A Chinese state-sponsored APT group known as Camaro Dragon has been observed exploiting TP-Link routers via a malicious firmware implant.
The findings come from security experts at Check Point Research (CPR) and were described in an advisory published by the company earlier today.
“The implant features several malicious components, including a custom backdoor named ‘Horse Shell’ that enables the attackers to maintain persistent access, build anonymous infrastructure and enable lateral movement into compromised networks,” wrote Itay Cohen, Radoslaw Madej and the CPR Threat Intelligence Team.
Further, the implant’s components are designed to be compatible with different firmware from various vendors.
“The implanted components were discovered in modified TP-Link firmware images. However, they were written in a firmware-agnostic manner and are not specific to any particular product or vendor. As a result, they could be included in different firmware by various vendors,” wrote CPR.
“While we have no concrete evidence of this, previous incidents have demonstrated that similar implants and backdoors have been deployed on diverse routers and devices from a range of vendors.”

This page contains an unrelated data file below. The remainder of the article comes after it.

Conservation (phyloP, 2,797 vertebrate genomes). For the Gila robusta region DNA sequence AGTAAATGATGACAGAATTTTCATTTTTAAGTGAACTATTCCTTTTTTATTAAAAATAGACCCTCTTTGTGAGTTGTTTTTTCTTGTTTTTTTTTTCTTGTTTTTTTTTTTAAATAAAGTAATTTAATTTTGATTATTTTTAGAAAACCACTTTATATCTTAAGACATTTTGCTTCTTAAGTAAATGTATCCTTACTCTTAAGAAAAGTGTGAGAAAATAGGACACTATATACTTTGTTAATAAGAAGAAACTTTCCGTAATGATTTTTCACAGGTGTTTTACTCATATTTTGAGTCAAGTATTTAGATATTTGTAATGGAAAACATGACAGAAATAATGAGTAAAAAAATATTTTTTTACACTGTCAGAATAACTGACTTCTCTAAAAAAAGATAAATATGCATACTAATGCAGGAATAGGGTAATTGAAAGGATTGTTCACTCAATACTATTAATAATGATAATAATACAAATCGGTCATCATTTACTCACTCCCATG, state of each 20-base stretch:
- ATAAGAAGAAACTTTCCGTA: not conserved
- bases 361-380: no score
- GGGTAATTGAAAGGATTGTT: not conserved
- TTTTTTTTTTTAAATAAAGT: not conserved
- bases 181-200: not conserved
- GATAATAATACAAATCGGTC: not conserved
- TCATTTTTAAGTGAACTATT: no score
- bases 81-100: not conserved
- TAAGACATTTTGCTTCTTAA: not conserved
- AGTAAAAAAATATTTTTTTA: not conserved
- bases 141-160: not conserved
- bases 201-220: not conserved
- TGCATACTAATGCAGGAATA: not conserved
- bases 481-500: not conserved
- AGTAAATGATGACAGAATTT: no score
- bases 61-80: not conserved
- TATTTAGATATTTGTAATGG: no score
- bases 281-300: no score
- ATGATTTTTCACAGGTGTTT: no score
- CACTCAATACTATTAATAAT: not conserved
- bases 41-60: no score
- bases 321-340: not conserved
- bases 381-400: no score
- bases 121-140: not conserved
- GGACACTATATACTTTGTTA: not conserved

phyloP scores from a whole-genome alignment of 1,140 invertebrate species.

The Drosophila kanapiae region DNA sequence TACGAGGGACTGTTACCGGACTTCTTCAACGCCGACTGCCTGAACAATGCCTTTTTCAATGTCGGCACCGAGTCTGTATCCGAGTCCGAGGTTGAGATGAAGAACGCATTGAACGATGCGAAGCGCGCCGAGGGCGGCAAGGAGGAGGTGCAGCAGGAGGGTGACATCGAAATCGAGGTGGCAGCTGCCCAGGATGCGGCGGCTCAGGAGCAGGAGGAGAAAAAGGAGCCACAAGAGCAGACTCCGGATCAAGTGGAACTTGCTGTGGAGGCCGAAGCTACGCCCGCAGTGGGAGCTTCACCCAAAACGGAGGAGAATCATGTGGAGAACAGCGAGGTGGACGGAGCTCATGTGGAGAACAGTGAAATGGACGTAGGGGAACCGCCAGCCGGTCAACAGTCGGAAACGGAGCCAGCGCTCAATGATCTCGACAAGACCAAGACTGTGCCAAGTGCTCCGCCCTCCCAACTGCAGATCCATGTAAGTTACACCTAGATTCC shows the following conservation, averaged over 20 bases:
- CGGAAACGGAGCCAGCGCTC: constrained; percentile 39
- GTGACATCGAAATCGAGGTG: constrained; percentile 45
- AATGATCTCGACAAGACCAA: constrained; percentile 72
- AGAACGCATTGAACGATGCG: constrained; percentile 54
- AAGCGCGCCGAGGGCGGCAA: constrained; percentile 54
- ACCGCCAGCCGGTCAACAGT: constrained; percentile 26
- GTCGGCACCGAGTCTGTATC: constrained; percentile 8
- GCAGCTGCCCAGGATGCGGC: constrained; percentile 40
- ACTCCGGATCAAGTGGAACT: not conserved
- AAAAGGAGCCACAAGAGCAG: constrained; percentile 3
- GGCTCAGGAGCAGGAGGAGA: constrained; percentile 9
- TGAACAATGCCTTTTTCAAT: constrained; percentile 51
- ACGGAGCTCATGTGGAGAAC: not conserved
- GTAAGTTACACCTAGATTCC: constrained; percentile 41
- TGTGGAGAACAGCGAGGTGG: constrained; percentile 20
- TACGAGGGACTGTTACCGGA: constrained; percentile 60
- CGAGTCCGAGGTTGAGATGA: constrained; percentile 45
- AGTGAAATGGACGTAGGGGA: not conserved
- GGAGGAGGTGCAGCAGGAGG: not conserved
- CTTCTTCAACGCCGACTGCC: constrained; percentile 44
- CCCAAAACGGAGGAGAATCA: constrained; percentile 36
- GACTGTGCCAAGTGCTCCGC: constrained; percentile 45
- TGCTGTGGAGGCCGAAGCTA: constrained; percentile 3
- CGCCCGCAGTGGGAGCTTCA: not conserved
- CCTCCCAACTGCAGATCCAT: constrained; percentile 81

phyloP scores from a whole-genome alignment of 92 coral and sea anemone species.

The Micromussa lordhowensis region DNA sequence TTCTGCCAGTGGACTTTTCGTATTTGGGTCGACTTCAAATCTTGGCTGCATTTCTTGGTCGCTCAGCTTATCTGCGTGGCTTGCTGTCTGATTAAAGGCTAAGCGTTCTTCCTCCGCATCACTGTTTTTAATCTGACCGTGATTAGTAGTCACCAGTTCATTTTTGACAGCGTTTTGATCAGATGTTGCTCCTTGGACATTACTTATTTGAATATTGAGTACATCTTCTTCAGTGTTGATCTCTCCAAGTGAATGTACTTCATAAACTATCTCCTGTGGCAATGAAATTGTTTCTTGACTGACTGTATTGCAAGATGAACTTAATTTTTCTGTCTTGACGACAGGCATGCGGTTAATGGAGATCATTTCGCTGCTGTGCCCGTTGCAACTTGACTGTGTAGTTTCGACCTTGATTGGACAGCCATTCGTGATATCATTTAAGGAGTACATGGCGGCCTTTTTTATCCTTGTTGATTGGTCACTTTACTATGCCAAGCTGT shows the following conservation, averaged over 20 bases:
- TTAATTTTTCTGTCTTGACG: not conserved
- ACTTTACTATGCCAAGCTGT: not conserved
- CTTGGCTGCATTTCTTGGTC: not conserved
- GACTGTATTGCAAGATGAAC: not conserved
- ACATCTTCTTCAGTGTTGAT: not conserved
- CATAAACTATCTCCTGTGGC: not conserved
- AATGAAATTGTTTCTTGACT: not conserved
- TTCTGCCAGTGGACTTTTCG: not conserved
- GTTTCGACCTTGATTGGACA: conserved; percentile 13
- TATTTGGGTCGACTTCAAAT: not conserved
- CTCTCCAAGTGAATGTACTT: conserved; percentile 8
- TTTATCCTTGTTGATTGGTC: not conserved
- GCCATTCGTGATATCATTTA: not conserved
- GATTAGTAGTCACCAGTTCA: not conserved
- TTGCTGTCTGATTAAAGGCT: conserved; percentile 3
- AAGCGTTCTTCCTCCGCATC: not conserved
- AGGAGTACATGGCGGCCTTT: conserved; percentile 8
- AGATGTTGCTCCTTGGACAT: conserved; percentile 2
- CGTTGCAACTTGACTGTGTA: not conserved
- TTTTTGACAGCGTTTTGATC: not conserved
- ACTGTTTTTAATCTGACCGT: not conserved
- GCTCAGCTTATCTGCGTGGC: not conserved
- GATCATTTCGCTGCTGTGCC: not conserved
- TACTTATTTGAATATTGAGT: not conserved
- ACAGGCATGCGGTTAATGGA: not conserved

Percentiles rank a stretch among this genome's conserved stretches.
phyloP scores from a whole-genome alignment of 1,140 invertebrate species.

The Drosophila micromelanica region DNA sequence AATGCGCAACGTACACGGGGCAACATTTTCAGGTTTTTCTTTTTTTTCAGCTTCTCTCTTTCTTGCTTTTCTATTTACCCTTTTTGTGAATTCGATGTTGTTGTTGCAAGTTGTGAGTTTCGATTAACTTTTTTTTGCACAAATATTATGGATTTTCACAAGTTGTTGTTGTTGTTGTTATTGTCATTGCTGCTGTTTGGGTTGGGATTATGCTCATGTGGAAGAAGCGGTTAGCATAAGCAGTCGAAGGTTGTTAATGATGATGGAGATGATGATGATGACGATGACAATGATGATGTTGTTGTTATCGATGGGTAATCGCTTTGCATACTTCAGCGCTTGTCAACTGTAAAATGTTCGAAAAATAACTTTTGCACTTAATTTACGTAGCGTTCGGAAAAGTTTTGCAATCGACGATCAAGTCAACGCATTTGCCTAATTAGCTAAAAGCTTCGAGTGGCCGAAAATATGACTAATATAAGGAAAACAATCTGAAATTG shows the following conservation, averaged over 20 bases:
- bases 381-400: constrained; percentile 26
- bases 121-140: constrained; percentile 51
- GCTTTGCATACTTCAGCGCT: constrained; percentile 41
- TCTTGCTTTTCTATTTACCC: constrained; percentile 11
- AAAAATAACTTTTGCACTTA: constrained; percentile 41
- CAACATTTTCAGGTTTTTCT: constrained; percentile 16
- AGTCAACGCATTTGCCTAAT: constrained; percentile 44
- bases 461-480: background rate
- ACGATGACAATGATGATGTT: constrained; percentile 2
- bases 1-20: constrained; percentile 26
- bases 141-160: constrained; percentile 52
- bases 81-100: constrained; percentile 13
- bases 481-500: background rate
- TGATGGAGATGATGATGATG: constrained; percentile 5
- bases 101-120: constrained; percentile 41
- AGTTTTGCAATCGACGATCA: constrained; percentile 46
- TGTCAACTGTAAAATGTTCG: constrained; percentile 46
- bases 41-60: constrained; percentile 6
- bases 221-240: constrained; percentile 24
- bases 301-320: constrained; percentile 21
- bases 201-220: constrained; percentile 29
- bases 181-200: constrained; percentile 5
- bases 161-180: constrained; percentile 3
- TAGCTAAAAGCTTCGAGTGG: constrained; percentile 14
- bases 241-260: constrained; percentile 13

Still, CPR clarified that it is still uncertain how the firmware images are being installed on the infected routers, as well as how they are being used in real intrusions.
“It is likely that they gained access to these devices by either scanning them for known vulnerabilities or targeting devices that used default or weak and easily guessable passwords for authentication,” reads the technical write-up.
“The goal of the attackers appears to be the creation of a chain of nodes between main infections and real command and control, and if so, they would likely be installing the implant on arbitrary devices with no particular interest.”
According to the researchers, the discovery is another instance of a recurring pattern among Chinese hackers to take advantage of network devices that are publicly accessible on the internet and manipulating the software or firmware within.
Read more on similar attacks: Cisco Warns of Critical Vulnerability in End-of-Life Routers
To defend against similar attacks, CPR recommended system defenders implement network protections, keep systems updated and change default credentials.
A complete list of recommendations, as well as additional technical details about Horse Shell, is available in the advisory.
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